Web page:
Hello! Here's an over-due update from the field:
My high school graduate interns, Alice Bieda and Marion Deal, and I have been busy out in Ware Field doing maintenance work on the experimental prairie project that Andrew Hipp, the Senior Scientist in the Herbarium, and others, have created. Most of our days are spent weeding the different kind of plots that compose the experiment, which include: monocultures (contain 60 planted plugs of a singular species), seed plots (contain 4 quadrants of 15 species that were planted by seed), and mixed plots (4 quadrants of 15 species (for a total of 60) planted by plugs).
The work we do is not particularly easy, however. There are 127 species in this prairie restoration experiment, and we're learning to identify all of them, plus some noxious weeds that we're removing from the site. The reason for this large number of prairie species, though, is in an attempt to mimic what a real prairie restoration might look like. The significance around this entire project is that tall grass prairies once dominated the North American landscape, but today, less than 1% of that original ecosystem exists. This project is aimed at testing whether phylogenetic diversity, which is the relatedness of species from the tree of life, has an effect on prairie restoration efforts. So, there are technically 4 levels of phylogenetic diversity (PD) being tested in the project. Monocultures, since they only have 1 species, would have 0 PD. Then in the mixed plots, there are 3 kinds of plots: low PD, medium PD, and high PD. Low PD plots would contain plants from the same or very closesly related families, but high PD plots would have species that are more distantly related. This perspective on PD has only been researched slightly in the past, so it's exciting to be apart of this unique experience!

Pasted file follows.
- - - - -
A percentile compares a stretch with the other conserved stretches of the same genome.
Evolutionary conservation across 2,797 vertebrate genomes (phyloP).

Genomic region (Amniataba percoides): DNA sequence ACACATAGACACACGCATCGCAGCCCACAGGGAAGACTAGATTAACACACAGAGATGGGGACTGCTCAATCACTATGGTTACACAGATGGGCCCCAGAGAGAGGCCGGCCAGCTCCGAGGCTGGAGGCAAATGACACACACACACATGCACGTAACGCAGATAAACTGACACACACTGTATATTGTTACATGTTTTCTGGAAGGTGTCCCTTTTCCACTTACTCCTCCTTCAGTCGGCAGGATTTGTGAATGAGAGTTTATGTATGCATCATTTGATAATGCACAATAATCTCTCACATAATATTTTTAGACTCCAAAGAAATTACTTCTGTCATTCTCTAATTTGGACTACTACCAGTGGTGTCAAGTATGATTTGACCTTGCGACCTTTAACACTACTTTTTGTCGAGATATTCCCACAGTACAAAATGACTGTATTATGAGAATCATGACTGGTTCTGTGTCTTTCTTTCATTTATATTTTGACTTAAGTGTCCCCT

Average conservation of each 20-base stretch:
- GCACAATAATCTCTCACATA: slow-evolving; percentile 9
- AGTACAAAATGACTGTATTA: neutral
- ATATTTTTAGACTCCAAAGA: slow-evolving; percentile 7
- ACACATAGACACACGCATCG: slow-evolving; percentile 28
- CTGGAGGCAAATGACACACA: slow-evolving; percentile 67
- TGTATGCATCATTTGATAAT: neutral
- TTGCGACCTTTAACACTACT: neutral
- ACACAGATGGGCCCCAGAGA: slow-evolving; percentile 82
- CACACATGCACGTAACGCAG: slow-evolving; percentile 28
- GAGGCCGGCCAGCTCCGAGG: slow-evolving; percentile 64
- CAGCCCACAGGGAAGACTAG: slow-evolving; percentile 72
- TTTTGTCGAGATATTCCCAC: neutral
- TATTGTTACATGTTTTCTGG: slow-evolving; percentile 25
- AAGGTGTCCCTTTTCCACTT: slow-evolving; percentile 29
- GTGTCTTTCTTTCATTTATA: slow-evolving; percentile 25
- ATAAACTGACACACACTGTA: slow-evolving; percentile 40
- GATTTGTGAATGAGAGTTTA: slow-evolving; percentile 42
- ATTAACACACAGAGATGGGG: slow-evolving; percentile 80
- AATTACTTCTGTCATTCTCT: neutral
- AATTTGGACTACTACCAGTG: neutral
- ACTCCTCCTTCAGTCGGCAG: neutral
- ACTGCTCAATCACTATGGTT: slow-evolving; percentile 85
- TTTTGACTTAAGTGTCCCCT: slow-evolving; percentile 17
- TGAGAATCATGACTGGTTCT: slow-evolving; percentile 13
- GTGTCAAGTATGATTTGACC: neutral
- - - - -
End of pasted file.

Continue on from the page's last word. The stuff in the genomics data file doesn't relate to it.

In addition to overall maintanence of the project, my interns and I have began a project of our own... When collaborating ecologists from around the area conducted a survey of the site in May (and it was exciting because that way my first week on the job), we found that 11 species had been almost erradiacted from the project, most likely from voles (mice-like rodents) who are known to eat the modified roots of these targeted species. Once this puzzing discovery was made, I decided to jump at the opportunity and create my own research question: what is a vole's favorite food? ...Okay, not really that, but rather, are these species being targeted more in monocultures or mixed plots? Does the varying levels of phylogenetic diversity in plots affect the success of the plant? Are there any spatial patterns within the plots, or in the site as a whole, in relation to vole activity (like holes, trails, and mounding in plots) and herbivory?
We have collected all of our data and now are in the works of analyzing it and drawing conclusions.
I'm sorry for the lengthy introduction, but more (and shorter) news from the prairie will be coming soon!